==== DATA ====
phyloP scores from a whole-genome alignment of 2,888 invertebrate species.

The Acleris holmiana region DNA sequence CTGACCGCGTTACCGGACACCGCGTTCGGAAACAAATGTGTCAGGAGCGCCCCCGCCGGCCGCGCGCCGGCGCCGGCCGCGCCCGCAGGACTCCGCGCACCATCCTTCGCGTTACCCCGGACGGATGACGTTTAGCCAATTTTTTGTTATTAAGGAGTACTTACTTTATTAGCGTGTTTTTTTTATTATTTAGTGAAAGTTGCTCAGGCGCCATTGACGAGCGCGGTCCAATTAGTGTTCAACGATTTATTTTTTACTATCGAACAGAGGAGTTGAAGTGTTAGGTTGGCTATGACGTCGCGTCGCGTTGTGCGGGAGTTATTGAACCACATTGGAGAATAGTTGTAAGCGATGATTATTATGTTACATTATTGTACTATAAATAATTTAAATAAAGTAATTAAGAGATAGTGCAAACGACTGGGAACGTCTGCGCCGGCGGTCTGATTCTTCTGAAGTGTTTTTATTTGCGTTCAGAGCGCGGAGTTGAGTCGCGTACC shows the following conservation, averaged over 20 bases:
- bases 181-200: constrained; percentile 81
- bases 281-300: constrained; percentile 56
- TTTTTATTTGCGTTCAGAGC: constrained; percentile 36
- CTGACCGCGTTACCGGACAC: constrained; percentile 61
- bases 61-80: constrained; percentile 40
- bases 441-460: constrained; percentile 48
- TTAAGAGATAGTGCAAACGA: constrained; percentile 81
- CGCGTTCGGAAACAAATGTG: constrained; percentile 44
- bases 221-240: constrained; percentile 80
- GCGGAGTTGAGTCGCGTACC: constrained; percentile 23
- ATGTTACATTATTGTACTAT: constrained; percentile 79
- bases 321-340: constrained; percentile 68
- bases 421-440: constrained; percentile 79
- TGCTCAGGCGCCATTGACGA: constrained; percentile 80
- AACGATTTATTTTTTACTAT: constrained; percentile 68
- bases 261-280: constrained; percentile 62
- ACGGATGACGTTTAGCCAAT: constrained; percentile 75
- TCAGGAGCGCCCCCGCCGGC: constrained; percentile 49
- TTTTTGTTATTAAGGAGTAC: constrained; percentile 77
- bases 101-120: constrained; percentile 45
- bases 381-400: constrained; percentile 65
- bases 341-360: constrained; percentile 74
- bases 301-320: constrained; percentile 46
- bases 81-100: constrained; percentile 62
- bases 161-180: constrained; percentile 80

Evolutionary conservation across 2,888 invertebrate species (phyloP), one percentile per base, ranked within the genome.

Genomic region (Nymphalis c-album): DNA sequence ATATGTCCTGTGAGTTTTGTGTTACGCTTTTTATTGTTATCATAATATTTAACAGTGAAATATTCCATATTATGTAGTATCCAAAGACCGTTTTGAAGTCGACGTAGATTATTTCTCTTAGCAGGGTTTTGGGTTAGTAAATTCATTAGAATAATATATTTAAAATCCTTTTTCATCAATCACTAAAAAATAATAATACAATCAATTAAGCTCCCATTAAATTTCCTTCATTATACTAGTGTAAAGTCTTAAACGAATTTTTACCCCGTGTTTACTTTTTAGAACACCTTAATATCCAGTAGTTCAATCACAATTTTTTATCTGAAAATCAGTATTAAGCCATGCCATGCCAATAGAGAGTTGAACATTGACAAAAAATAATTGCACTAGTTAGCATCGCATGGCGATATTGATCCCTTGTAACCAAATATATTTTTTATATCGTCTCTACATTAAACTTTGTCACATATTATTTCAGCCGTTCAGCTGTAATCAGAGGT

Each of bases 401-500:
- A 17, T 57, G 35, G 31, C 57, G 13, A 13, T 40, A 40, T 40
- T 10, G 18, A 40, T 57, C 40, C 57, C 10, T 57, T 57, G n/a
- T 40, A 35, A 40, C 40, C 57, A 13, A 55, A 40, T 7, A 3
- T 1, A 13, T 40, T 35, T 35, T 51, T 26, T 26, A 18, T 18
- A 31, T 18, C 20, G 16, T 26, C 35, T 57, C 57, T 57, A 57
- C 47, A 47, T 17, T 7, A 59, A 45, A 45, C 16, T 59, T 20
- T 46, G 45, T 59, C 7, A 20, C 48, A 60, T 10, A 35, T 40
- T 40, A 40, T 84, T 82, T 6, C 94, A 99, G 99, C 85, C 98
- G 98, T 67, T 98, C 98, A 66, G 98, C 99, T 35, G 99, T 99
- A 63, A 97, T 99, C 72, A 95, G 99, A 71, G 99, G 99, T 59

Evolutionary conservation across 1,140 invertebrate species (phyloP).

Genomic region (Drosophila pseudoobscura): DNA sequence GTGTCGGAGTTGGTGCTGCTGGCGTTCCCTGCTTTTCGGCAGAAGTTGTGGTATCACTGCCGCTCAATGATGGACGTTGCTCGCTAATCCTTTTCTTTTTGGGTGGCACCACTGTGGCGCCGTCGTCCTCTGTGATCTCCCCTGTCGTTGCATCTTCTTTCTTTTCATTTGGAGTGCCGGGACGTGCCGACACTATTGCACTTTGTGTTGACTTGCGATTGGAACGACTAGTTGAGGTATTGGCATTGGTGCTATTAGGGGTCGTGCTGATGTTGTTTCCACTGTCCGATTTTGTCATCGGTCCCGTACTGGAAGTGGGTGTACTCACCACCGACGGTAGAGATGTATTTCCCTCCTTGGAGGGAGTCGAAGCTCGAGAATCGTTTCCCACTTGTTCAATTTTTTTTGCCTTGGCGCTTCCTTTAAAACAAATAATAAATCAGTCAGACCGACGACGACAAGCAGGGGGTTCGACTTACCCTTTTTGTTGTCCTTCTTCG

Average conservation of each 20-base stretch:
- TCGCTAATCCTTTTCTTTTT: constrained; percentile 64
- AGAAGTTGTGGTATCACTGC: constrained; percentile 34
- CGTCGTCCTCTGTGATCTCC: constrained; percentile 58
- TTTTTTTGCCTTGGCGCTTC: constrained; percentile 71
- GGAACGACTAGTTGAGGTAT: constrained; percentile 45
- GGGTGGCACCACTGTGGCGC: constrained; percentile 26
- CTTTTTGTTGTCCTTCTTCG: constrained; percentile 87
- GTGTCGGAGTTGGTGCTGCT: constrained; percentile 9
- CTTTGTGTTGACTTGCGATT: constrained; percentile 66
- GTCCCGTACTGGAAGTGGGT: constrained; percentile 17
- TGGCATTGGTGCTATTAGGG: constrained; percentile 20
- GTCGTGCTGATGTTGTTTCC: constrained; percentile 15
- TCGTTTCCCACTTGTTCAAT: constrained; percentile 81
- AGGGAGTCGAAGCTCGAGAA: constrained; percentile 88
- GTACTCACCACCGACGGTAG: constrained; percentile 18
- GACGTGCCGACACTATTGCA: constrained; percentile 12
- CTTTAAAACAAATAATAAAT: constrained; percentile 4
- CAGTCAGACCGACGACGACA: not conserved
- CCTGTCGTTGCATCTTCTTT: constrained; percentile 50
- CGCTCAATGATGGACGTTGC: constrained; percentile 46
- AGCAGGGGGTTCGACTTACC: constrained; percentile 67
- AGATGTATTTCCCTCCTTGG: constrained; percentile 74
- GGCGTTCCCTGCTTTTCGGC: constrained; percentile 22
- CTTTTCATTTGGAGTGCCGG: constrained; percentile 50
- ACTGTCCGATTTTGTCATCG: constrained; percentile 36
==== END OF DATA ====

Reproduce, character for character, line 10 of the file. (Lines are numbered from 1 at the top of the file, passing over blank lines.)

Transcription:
- CGCGTTCGGAAACAAATGTG: constrained; percentile 44